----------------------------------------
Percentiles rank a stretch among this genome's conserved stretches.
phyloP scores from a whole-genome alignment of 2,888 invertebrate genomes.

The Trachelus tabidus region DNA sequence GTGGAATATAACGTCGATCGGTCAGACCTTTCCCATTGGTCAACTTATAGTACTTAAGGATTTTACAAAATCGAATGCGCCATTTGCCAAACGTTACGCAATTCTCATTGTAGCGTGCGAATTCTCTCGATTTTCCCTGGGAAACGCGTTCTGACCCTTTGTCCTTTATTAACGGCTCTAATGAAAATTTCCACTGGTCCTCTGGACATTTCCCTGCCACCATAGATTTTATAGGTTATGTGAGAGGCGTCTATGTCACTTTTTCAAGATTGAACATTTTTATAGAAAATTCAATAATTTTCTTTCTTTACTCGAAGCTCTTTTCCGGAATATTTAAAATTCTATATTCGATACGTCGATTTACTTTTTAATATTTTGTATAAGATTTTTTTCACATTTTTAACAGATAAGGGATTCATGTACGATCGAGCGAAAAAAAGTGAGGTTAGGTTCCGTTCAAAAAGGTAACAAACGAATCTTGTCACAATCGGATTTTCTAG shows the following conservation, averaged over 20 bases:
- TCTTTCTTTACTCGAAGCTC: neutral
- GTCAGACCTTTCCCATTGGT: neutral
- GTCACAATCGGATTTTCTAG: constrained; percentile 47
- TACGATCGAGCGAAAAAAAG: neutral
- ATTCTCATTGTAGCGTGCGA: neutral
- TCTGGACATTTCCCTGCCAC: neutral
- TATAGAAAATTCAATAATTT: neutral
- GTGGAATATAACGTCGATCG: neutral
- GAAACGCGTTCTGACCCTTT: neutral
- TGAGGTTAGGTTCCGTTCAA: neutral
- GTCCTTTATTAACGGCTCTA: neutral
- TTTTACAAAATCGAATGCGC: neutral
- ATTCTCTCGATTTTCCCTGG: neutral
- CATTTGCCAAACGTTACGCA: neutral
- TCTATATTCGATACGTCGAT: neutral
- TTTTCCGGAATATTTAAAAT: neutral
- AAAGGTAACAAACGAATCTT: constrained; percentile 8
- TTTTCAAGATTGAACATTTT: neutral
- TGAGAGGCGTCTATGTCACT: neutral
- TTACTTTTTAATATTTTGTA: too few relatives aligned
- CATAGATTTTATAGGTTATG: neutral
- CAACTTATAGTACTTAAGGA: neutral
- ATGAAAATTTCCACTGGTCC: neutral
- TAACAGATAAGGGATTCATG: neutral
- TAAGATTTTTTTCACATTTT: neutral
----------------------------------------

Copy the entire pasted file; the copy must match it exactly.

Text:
Percentiles rank a stretch among this genome's conserved stretches.
phyloP scores from a whole-genome alignment of 2,888 invertebrate genomes.

The Trachelus tabidus region DNA sequence GTGGAATATAACGTCGATCGGTCAGACCTTTCCCATTGGTCAACTTATAGTACTTAAGGATTTTACAAAATCGAATGCGCCATTTGCCAAACGTTACGCAATTCTCATTGTAGCGTGCGAATTCTCTCGATTTTCCCTGGGAAACGCGTTCTGACCCTTTGTCCTTTATTAACGGCTCTAATGAAAATTTCCACTGGTCCTCTGGACATTTCCCTGCCACCATAGATTTTATAGGTTATGTGAGAGGCGTCTATGTCACTTTTTCAAGATTGAACATTTTTATAGAAAATTCAATAATTTTCTTTCTTTACTCGAAGCTCTTTTCCGGAATATTTAAAATTCTATATTCGATACGTCGATTTACTTTTTAATATTTTGTATAAGATTTTTTTCACATTTTTAACAGATAAGGGATTCATGTACGATCGAGCGAAAAAAAGTGAGGTTAGGTTCCGTTCAAAAAGGTAACAAACGAATCTTGTCACAATCGGATTTTCTAG shows the following conservation, averaged over 20 bases:
- TCTTTCTTTACTCGAAGCTC: neutral
- GTCAGACCTTTCCCATTGGT: neutral
- GTCACAATCGGATTTTCTAG: constrained; percentile 47
- TACGATCGAGCGAAAAAAAG: neutral
- ATTCTCATTGTAGCGTGCGA: neutral
- TCTGGACATTTCCCTGCCAC: neutral
- TATAGAAAATTCAATAATTT: neutral
- GTGGAATATAACGTCGATCG: neutral
- GAAACGCGTTCTGACCCTTT: neutral
- TGAGGTTAGGTTCCGTTCAA: neutral
- GTCCTTTATTAACGGCTCTA: neutral
- TTTTACAAAATCGAATGCGC: neutral
- ATTCTCTCGATTTTCCCTGG: neutral
- CATTTGCCAAACGTTACGCA: neutral
- TCTATATTCGATACGTCGAT: neutral
- TTTTCCGGAATATTTAAAAT: neutral
- AAAGGTAACAAACGAATCTT: constrained; percentile 8
- TTTTCAAGATTGAACATTTT: neutral
- TGAGAGGCGTCTATGTCACT: neutral
- TTACTTTTTAATATTTTGTA: too few relatives aligned
- CATAGATTTTATAGGTTATG: neutral
- CAACTTATAGTACTTAAGGA: neutral
- ATGAAAATTTCCACTGGTCC: neutral
- TAACAGATAAGGGATTCATG: neutral
- TAAGATTTTTTTCACATTTT: neutral